Category Archives: food death

Canada – Salmonella Outbreak Linked to Frozen Raw Breaded Chicken Products Ends in Canada

Public Health Canada

The Public Health Agency of Canada is collaborating with provincial and territorial public health partners, the Canadian Food Inspection Agency and Health Canada to investigate outbreaks of Salmonella infections across Canada linked to raw chicken, including frozen raw breaded chicken products.

On September 13, 2018, Canada’s Council of Chief Medical Officers of Health issued a statement advising Canadians to follow proper food safety practices when handling, preparing or consuming frozen raw breaded chicken products such as chicken nuggets, chicken strips, chicken burgers, popcorn chicken and chicken fries.

As of September 13, 2018, there have been 419 laboratory-confirmed cases of Salmonella illness investigated as part of the illness outbreaks across the country: British Columbia (36), Alberta (60), Saskatchewan (13), Manitoba (19), Ontario (146), Quebec (98), New Brunswick (23), Nova Scotia (9), Prince Edward Island (1), Newfoundland and Labrador (10), Northwest Territories (1), Yukon (1), and Nunavut (2). There have been 86 individuals hospitalized as part of these outbreaks. Three individuals have died; however, Salmonella was not the cause of death for two of those individuals, and it was not determined whether Salmonella contributed to the cause of death for the third individual. Infections have occurred in Canadians of all ages and genders.

All current and future Salmonella outbreak investigations linked to raw chicken, including frozen raw breaded chicken products, and related food recall warnings will be listed in the next section of the public health notice to remind Canadians of the ongoing risk associated with these types of food products.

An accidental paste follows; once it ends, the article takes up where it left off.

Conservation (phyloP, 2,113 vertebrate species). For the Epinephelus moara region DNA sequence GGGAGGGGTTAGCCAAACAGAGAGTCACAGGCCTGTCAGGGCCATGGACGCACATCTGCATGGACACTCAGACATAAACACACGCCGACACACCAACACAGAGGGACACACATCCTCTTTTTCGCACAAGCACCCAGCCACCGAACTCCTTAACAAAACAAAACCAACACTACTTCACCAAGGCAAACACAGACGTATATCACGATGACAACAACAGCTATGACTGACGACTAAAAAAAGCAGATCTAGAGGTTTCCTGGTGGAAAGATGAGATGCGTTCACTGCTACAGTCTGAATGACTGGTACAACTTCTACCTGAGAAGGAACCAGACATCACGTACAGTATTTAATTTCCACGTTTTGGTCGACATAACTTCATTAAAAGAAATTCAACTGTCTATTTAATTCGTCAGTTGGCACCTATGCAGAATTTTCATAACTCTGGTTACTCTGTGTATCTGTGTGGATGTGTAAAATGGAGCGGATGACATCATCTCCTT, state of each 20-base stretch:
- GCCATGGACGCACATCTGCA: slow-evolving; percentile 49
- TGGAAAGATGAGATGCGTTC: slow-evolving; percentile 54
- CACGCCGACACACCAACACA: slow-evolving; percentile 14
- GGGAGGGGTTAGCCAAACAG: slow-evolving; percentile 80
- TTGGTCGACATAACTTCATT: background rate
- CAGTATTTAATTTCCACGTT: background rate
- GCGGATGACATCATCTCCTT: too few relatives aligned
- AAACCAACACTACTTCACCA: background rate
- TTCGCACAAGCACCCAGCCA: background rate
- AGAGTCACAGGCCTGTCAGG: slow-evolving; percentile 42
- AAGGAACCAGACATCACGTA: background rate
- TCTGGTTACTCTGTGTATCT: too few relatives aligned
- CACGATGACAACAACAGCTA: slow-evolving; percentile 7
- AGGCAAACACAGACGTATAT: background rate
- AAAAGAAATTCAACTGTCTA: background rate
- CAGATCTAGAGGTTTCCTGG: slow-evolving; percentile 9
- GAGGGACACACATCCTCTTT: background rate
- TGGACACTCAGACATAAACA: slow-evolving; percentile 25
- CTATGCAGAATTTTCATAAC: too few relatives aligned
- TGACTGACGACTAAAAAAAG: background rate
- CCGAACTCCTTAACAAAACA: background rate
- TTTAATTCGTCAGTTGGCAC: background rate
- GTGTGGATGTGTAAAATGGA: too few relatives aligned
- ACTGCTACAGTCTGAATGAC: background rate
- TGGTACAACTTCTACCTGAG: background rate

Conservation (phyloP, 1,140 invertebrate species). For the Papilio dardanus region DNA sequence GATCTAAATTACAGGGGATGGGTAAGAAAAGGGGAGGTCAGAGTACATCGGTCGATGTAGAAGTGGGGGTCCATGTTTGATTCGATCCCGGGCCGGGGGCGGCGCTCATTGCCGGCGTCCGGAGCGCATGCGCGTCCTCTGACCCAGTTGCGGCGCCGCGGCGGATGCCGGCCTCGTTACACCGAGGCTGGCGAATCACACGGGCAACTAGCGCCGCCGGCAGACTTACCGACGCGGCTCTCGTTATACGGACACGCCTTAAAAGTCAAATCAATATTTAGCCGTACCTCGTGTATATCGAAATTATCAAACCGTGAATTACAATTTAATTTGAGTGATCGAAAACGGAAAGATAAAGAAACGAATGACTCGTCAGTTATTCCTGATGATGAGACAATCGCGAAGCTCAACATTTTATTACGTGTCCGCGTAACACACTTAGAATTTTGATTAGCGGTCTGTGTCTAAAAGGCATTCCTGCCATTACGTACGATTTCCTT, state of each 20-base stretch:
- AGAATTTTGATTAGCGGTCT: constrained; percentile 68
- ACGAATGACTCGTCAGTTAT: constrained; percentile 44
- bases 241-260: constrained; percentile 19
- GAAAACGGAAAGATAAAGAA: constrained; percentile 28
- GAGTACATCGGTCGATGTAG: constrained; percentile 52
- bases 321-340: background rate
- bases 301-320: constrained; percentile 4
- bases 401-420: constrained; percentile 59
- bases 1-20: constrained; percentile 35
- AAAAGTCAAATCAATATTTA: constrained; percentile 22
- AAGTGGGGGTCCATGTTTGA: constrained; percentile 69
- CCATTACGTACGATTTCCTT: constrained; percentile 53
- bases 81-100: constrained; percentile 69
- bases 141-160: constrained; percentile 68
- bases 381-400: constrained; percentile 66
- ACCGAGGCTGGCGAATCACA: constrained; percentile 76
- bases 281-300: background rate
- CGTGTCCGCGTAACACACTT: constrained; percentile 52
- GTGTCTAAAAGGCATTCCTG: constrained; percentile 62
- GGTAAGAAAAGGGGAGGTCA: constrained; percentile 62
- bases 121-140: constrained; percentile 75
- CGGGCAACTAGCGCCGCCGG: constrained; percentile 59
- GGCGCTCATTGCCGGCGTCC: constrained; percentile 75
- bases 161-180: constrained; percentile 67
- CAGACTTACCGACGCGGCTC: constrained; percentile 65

Egypt – The extent of food poisoning in the country REVEALED & how you can fight infection

The Express

January 2018

Elizabeth Austin, 29, fell violently ill on a trip to Egypt where she stayed at the Steigenberger Aqua Magic hotel with Thomas Cook, just like the Coopers.

July 2018

Luay Mohammed, 7, spent over three weeks in intensive care after contracting salmonella, which led to sepsis and a stroke while on holiday in Egypt at the Tia Heights Hotel in Hurghada.

August 2018

John and Susan Cooper, from Burnley, Lancashire, died in Hurghada on 21 August, during a stay at the Steigenberger Aqua Magic hotel.

In an official statement, the Egyptian general prosecutor said post-mortem examinations showed E. coli bacteria was the cause of the death.

Last week, tests on the food and hygiene standards at the hotel identified a high level of e.coli and staphylococcus bacteria, Thomas Cook said.